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Dental Insurance Breakdown

As of 2006, only 57% of Americans have dental insurance (mostly through their employers) compared with some 84% for medical insurance, according to the National Association of Dental Plans and the U.S. Census Bureau, respectively. And some say the numbers are about to get worse. Pressured by the soaring cost of health care, many companies…

As of 2006, only 57% of Americans have dental insurance (mostly through their employers) compared with some 84% for medical insurance, according to the National Association of Dental Plans and the U.S. Census Bureau, respectively. And some say the numbers are about to get worse. Pressured by the soaring cost of health care, many companies are being forced to take a hard look at how they spend their limited health-care dollars. Dental insurance tops the list of benefits employers are looking to pare back, says Frank Scanlon, a spokesman with the Society for Human Resource Management.

An increasing number of employers are now asking their workers to pay more — or even all — of their dental premiums, says Kathleen Strukoff, an employee benefits consultant with Aon Consulting. That could easily set you back up to $500 per year. Worse yet, some employers, especially small ones, may stop offering coverage all together.

Companies argue dental insurance is a nonessential benefit, since a patient’s total financial risk is relatively low. After all, a medical catastrophe could wipe you out financially — something that’s unlikely to happen with even the worst dental expenses.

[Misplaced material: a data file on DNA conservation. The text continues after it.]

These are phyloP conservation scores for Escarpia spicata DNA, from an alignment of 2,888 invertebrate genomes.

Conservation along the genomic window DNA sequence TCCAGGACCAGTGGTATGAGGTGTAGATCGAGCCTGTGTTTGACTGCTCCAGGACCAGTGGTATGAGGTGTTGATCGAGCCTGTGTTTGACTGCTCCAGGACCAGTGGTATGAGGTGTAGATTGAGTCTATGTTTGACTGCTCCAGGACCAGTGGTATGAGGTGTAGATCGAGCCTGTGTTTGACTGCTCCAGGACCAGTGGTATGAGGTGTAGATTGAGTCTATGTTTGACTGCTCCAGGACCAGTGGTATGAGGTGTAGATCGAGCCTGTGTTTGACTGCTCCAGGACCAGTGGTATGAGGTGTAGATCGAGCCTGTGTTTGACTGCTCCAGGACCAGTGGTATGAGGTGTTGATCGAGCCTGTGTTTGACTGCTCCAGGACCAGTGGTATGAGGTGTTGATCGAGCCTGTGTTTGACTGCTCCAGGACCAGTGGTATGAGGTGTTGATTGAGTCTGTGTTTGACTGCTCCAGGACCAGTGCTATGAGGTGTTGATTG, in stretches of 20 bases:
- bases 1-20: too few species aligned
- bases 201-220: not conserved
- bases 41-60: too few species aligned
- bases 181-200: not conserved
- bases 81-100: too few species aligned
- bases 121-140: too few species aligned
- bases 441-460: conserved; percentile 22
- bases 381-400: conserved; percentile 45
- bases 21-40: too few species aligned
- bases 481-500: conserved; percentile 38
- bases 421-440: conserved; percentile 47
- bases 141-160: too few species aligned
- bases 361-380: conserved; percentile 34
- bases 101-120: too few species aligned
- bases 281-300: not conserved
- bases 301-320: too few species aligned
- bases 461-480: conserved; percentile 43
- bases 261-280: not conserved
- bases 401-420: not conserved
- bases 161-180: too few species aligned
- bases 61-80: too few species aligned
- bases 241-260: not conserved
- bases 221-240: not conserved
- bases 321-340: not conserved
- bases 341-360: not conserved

Trouble is, if your company doesn’t offer a dental plan, you’ll find it almost impossible to buy one on your own. While nearly all dental-insurance companies once offered coverage to individuals, by 2006 only 32% of the 72 companies that belong to the National Association of Dental Plans still did so, says Evelyn Ireland, executive director of the association. While most of the coverage offered is through a Preferred Provider Organization (PPO), a good amount is restricted to discount plans, which offer members lower prices on dental procedures from participating dentists. Don’t even think about finding a traditional indemnity plan. Frankly, companies in this sector don’t want your business.

But if your employer doesn’t offer a dental plan, or is dropping your coverage, don’t start grinding your teeth just yet. We have some solutions.

Going Solo

The American Dental Association doesn’t recommend that individuals try to purchase dental insurance on their own, says Dennis McHugh, manager of the association’s dental benefit information department.

Instead, your best bet is to self-insure — in other words, set aside some “premiums” against future expenses. In fact, even those who do have coverage may have to do a little self-insuring, since some common expenses — like those for straightening your child’s unruly teeth — aren’t covered by most plans.

Fortunately, most dental costs are relatively predictable. In a typical year, the average person might have two cleanings a year, an x-ray and maybe one other procedure, such as a crown or filling, according to the American Dental Association. So here’s what you do: Sit down with your dentist and estimate your dental costs for the next year as well as further down the road. While you won’t be able to anticipate, say, cracking a tooth on a piece of hard candy, things like tooth decay and gum disease are progressive in nature and a simple X-ray should give a dentist a pretty good assessment of your future needs. (A major injury to your mouth as a result of, say, a car accident, would likely be covered by your medical insurance.)